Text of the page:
10. #30
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    Sushi is meant to be eaten fresh and as soon as possible after being prepared, and unless this restaurant has an army of chefs, it is going to be very difficult for them to churn out the volume needed for 35 people all at the same time. More likely they will be preparing items in advance and having them sit. In other words, a party for 35+ people would not only be expensive (and I think you need to plan for at least $50 per person, before tax and tip), but it's likely to not be as good it otherwise could be.

    What about having the party with your 35 friends at a different, more reasonably-priced location, and then having a separate celebration for just the two of you (or perhaps another couple or two) at the sushi place?
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  11. #31
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    "Sushi" involves cooked product, vegetarian product, and not just raw fish. (In fact the word sushi refers to the vinegared rice.) I promise you in almost any sushi place except those sitting on a dock, it's been dead at minimum 24 hours and in most cases it's been frozen, too. As long as the fish is on ice, it is not THAT big a quality-control issue (and, again, doesn't actually have to be mostly/all raw fish.) A lot of the most popular maki (rolls) don't involve any fresh fish at all.

    Now I could see hibachi or tempura for 35 being a colossal hassle. (And again, has the OP talked to the restaurant to see if $1500-2000 is actually what it would take? I'm guessing this is not the first event they've ever catered.)

  12. #32
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    Maybe I'm missing something, but I thought Woodstock was only asking about ettiquette re: chipping in for the meal. The venue and guest list seem set and agreed to by the bday honoree, so I'm not sure why people are going on about not having kids there or having the party at home as a potluck.

    Anyhow, I think etiquette is contextual. If it's accepted practice in your social group for people to pay for their meal, then that's fine. It seems you already have indication that may be the case based on the comments some of your friends have made. If you're not sure, you could ask some more of your friends for feedback just to get a better sense. I would make the payment expectation clear, though, in the evite that goes out just so no one comes sans payment method and then is stuck. Cash bar is also fine I would think.


    Good luck with it!

  13. #33
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    Well, she did say she thought it was okay for the 4 children to be there when the guests will be asked to not bring children. That's a little strange.

    I don't think the venue has been set. She said he hinted at a sushi place.
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  14. #34
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    IMO, if they're your guests, you pay for their meals.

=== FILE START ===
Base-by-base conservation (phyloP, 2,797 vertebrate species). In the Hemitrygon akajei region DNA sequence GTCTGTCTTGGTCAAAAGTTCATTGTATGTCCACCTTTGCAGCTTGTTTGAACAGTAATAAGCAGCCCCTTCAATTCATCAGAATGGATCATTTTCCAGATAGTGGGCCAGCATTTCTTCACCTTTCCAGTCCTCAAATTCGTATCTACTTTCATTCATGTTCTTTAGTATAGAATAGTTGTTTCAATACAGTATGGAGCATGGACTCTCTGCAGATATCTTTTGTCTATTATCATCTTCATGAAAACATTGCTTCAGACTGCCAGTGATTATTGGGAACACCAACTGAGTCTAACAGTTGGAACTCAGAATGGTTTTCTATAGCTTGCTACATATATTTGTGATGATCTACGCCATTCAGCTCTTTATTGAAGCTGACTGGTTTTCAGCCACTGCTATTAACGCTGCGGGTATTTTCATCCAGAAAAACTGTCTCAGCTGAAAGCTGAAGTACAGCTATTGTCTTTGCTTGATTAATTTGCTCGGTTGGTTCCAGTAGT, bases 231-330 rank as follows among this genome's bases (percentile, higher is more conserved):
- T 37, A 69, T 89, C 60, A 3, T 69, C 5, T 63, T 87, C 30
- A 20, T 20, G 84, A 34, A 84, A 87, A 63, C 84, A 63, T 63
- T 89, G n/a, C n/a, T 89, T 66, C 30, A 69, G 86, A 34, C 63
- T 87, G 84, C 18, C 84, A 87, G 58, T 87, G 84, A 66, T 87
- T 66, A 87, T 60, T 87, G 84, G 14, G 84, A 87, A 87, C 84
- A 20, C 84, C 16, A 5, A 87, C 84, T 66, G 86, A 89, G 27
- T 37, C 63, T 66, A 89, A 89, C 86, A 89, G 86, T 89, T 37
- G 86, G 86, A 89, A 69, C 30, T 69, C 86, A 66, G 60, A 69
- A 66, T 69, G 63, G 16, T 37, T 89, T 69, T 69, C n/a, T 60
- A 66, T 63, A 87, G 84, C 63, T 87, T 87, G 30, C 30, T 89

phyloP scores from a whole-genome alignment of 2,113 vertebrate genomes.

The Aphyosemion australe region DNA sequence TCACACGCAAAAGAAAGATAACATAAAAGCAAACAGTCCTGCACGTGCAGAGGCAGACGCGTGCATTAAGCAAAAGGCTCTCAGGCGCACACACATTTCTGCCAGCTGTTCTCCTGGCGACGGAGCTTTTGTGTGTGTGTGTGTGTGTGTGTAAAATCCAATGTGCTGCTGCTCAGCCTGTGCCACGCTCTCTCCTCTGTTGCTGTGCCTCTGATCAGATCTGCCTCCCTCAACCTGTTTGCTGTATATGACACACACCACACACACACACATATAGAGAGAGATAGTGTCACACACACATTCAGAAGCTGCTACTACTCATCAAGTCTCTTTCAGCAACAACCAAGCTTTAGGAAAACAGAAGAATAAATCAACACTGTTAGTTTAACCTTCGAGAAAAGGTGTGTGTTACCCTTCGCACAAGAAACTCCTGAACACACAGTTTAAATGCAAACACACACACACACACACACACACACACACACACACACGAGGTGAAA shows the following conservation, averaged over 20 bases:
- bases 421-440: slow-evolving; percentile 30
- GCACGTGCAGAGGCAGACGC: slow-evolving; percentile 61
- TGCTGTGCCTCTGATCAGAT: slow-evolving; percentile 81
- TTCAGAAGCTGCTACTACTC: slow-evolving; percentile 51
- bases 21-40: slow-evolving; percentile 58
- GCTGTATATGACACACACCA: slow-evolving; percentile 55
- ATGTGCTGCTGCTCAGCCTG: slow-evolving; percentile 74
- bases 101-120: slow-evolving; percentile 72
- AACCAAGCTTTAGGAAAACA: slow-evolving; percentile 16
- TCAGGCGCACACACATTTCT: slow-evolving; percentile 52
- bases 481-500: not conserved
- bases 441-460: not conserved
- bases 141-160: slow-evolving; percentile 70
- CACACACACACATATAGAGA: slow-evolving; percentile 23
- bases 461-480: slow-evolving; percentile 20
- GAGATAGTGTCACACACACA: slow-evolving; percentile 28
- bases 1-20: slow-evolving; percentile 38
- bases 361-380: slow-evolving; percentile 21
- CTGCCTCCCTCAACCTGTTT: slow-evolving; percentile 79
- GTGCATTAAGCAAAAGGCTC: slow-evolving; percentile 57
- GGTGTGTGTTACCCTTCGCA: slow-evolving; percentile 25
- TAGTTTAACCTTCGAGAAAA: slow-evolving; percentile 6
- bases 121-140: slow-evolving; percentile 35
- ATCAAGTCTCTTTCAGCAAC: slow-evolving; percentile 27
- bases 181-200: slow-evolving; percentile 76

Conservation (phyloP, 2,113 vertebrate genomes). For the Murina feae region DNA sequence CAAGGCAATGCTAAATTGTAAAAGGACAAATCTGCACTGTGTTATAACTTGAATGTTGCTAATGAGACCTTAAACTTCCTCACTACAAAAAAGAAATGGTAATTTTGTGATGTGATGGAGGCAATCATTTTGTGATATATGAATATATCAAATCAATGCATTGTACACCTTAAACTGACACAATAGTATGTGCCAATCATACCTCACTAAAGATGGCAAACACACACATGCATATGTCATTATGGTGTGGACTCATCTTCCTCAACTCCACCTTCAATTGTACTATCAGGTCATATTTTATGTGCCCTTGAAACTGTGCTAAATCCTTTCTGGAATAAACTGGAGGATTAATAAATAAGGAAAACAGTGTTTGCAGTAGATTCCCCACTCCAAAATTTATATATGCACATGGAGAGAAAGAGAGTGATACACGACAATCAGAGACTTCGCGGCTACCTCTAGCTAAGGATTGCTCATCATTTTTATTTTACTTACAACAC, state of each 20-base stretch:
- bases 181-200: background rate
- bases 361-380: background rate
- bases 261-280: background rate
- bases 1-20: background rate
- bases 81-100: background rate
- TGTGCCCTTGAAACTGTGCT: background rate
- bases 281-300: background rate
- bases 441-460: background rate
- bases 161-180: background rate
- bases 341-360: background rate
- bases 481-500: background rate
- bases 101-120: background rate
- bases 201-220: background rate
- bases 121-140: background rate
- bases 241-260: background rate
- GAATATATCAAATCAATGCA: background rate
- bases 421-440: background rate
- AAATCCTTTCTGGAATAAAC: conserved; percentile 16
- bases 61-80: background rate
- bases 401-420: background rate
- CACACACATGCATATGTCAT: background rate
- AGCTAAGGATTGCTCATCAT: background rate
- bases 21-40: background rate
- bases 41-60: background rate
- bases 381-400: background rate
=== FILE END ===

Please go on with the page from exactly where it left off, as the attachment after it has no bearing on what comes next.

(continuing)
Talk to the restaurant - afternoon or brunchtime parties are less expensive than a Saturday night affair. Buffets are cheaper than ordering off the menu. You might be surprised at the restaurant's cost for a private party.

    Have the restaurant provide water, soda and maybe beer or wine as part of your bill. Anything else, the guests can buy themselves from the bar. We usually pay for the tips as well, which takes the "tip jar" off the bar as well.

    As for the "no kids," it's really up to you. I can say in all honesty that, if you include the four "related" kids, a guest or two will feel slighted and several will respond "no" to the invitaton. If you can live with that, fine.

    My brother recently hosted a milestone party for his significant other. My nieces and I helped him get it organized and researched, made a lot of suggestions and really helped plan, at his request. Just before the invitations went out, he announced (via a Facebook message) that there would be "absolutely no stinkin' kids."

    My nieces and I live in other states, 2-9 hours away. Did he really think we'd hire a babysitter for the weekend or leave our kids alone in a hotel room? As a result, no one from our family attended the party; it just wasn't possible, logistically. He saved money by having fewer guests; maybe that was his intention.

    We were insulted that he didn't think about the situation from our perspective, especially with the fact that we were asked to help plan the shindig. So, that's important to think about: if the friend and his wife who are helping your plan have kids of their own, feel them out about the "no kids except these four" idea.

    My kids can't stand one of DH's cousins because she deliberately excludes them from all sorts of activities because they're not first cousins with her kids. She's insulted them on many occasions with her OCD tendency.
    Last edited by FigureSpins; 11-08-2011 at 09:40 PM.

  15. #35
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    Quote Originally Posted by milanessa View Post
    Well, she did say she thought it was okay for the 4 children to be there when the guests will be asked to not bring children. That's a little strange.

    I don't think the venue has been set. She said he hinted at a sushi place.
    True, the venue was only "strongly hinted" at, but the kiddie issue seemed decided:
    we decided that the only kids present will be family-member children
    Personally it doesn't strike me as strange, but ymmv. Either way it seems decided by the guest of honor.
    Last edited by agalisgv; 11-08-2011 at 09:41 PM.

  16. #36